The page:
prospect spine & pain
Greater Trochanteric Bursitis Treatment

Pain and aching most often noted when lying on your side or during activity in the region of the hip joint could be a condition called greater trochanteric bursitis. In Newark, New Jersey, Prospect Spine and Pain (PSP) offers relief to patients with this condition through greater trochanteric bursa injections. Administered by Dr. Maria Cabodevilla-Conn, a board-certified Physical Medicine and Rehabilitation Physician (PM&R), these injections can help relieve the inflammation causing pain where the hip joins the thigh bone. To learn more about greater trochanteric pain syndrome or to schedule treatment, please contact us.

What Is Greater Trochanteric Bursitis?

A bursa is a space filled with fluid that surrounds a major bone in the body, and the inflammation affecting bursae is called bursitis. When bursae become inflamed around the outer thigh bone’s joining point with the hip, it is known as greater trochanteric bursitis. This condition is often referred to as greater trochanteric pain syndrome or greater trochanter pain syndrome.

Symptoms of Greater Trochanter Pain Syndrome

Those suffering from this condition may experience symptoms such as:

  • Persistent Hip Pain: Individuals with greater trochanteric bursitis often experience a dull, achy pain in the outer aspect of the hip that may radiate down the side of the thigh.
  • Tenderness and Swelling: The affected area may feel tender to the touch, and swelling or inflammation may be noticeable around the hip joint.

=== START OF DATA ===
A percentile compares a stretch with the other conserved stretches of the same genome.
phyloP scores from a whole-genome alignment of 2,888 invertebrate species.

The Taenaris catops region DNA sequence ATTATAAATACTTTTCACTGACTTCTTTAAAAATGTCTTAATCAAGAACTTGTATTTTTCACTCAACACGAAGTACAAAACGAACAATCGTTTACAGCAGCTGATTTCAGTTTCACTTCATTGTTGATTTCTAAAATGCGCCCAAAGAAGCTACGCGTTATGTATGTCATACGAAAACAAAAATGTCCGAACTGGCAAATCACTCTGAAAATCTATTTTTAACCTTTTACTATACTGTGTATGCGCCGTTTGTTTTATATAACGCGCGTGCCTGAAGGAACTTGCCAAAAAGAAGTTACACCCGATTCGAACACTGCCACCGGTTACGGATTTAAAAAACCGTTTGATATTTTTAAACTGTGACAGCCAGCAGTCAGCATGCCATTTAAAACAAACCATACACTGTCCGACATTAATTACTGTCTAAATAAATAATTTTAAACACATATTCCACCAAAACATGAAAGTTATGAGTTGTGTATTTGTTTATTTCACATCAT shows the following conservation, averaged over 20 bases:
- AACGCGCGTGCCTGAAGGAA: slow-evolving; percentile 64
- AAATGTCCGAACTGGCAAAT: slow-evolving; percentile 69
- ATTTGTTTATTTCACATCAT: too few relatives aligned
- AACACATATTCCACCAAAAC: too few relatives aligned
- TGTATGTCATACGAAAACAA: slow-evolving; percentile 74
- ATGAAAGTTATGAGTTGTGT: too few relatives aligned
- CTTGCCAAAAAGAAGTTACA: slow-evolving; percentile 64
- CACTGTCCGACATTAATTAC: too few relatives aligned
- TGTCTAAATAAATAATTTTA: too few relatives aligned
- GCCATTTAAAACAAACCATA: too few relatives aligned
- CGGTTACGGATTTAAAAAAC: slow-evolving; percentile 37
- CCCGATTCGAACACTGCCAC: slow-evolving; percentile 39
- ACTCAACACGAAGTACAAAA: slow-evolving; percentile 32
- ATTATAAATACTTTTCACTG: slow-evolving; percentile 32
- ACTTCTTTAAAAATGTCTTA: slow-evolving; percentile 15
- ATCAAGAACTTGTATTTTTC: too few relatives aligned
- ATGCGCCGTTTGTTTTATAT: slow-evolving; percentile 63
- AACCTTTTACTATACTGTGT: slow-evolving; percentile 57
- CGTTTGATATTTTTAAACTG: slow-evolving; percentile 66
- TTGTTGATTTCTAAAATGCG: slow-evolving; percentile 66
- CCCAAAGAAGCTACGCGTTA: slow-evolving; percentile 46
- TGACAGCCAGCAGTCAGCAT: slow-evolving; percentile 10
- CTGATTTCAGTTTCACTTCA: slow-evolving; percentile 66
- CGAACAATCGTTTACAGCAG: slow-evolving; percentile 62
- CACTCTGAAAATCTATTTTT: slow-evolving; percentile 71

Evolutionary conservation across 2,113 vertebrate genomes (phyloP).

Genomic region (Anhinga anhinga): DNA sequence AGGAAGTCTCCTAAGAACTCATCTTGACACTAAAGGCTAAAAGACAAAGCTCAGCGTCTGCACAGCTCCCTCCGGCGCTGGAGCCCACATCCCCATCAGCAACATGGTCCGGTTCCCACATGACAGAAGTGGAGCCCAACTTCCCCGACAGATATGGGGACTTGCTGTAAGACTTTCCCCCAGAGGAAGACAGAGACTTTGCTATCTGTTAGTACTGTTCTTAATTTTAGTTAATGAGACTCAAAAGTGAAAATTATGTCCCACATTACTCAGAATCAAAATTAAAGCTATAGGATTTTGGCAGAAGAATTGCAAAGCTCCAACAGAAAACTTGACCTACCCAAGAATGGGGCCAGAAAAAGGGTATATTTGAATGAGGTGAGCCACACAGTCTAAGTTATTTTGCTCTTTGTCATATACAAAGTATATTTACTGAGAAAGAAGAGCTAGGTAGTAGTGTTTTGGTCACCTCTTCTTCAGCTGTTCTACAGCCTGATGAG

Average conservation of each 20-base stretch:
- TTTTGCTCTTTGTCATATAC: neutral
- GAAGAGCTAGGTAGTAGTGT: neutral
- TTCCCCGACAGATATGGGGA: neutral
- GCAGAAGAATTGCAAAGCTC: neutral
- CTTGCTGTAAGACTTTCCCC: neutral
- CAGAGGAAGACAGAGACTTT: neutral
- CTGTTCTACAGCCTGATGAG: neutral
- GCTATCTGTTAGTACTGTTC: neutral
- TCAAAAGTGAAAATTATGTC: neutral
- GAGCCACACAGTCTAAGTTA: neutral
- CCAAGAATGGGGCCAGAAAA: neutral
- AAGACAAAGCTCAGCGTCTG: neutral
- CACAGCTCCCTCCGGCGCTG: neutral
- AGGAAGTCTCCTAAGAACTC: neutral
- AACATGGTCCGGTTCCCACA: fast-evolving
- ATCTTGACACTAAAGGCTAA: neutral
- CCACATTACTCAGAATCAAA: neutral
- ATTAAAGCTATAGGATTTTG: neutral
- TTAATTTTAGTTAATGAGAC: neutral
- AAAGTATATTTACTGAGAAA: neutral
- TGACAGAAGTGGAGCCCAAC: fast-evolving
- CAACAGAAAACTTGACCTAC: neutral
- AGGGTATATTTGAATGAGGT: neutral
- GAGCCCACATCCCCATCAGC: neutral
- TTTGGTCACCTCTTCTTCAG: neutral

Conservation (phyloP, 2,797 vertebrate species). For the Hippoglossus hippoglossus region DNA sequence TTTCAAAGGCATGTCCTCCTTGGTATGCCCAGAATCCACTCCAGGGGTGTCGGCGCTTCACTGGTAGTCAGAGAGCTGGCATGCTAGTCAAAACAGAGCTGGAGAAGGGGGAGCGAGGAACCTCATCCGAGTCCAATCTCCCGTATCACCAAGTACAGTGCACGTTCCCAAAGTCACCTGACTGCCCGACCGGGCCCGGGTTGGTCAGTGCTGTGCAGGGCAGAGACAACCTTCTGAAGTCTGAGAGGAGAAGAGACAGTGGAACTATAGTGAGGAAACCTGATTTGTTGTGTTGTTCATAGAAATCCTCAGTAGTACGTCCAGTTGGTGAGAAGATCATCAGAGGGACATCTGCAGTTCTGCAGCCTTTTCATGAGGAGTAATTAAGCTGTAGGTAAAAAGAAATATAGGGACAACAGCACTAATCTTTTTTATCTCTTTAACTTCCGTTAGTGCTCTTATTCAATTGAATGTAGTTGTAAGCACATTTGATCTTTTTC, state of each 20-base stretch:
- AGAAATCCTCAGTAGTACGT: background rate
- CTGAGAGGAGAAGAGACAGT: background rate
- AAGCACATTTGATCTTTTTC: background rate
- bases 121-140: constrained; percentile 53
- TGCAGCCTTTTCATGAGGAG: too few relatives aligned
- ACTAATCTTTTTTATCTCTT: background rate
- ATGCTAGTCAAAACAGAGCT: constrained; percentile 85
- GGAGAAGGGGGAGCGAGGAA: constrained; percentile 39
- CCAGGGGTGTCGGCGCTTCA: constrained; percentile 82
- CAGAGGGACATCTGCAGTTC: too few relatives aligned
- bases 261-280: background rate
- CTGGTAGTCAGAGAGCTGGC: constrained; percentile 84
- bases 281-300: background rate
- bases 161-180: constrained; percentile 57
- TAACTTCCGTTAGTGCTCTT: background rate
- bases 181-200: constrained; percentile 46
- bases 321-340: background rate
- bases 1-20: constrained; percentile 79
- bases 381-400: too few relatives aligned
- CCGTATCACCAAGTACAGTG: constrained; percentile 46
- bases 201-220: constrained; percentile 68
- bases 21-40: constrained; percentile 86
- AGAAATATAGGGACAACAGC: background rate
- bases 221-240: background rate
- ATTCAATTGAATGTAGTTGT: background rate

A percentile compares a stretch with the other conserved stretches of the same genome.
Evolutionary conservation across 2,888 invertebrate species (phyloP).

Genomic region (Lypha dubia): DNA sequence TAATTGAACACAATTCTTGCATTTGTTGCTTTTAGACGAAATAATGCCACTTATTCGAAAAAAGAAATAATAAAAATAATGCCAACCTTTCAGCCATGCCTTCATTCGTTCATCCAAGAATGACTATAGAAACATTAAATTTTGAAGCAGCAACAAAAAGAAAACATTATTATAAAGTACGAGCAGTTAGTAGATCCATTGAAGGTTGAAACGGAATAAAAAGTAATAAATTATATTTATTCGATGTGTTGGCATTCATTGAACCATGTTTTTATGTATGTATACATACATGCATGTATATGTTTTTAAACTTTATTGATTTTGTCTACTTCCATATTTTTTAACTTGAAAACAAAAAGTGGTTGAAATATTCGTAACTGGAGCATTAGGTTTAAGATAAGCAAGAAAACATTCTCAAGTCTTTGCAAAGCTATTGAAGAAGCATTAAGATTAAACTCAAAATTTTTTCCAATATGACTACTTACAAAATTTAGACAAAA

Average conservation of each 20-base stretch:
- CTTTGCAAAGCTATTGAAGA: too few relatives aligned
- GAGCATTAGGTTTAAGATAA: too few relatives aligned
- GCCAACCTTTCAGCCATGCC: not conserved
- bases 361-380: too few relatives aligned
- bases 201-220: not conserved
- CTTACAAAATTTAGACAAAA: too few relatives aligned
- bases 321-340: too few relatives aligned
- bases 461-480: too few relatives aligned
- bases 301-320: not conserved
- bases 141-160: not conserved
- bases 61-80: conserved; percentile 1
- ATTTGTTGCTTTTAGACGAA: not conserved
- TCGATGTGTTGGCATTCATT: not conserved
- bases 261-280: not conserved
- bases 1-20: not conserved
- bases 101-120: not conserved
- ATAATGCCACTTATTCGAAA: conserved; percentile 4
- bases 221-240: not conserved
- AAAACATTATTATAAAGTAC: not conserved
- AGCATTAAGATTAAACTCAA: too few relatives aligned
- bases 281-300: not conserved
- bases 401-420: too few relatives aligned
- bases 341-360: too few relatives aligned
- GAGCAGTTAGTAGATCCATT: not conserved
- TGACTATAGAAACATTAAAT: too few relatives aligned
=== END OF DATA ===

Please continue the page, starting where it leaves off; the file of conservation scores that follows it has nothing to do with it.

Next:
• Difficulty Walking: Walking, especially for extended periods or uphill, can exacerbate lateral hip pain and cause discomfort.
  • Painful Hip Movements: Activities such as climbing stairs, getting in and out of a car, or rising from a seated position may be painful or challenging.
  • Pain with Pressure: Applying pressure to the affected hip bursa, such as lying on the affected side or sitting on hard surfaces, can worsen the pain.
  • Night Pain: Some individuals may experience increased hip pain at night, particularly when lying on the affected side.
  • Limited Range of Motion: Reduced flexibility and range of motion in the hip joint may accompany greater trochanteric pain syndrome, making it difficult to perform daily activities.
  • Muscle Weakness: Weakness in the hip abductor muscles may develop over time due to pain and inflammation, further impairing mobility and stability.
  • Painful Hip Abduction: Abducting the hip (moving the leg away from the body) can elicit sharp or stabbing pain in individuals with trochanteric bursitis.
  • Pain Relief with Rest: Symptoms of greater trochanteric bursitis may temporarily improve with rest and avoidance of aggravating activities. However, pain often returns upon resuming normal activities.

For patients with minor symptoms, approaches such as resting and icing the area or over-the-counter anti-inflammatory drugs may be sufficient in relieving the pain and inflammation. However, patients who have not been successful with conservative treatment options are encouraged to speak with Dr. Maria Cabodevilla-Conn about their candidacy for greater trochanteric bursa injections or other treatments.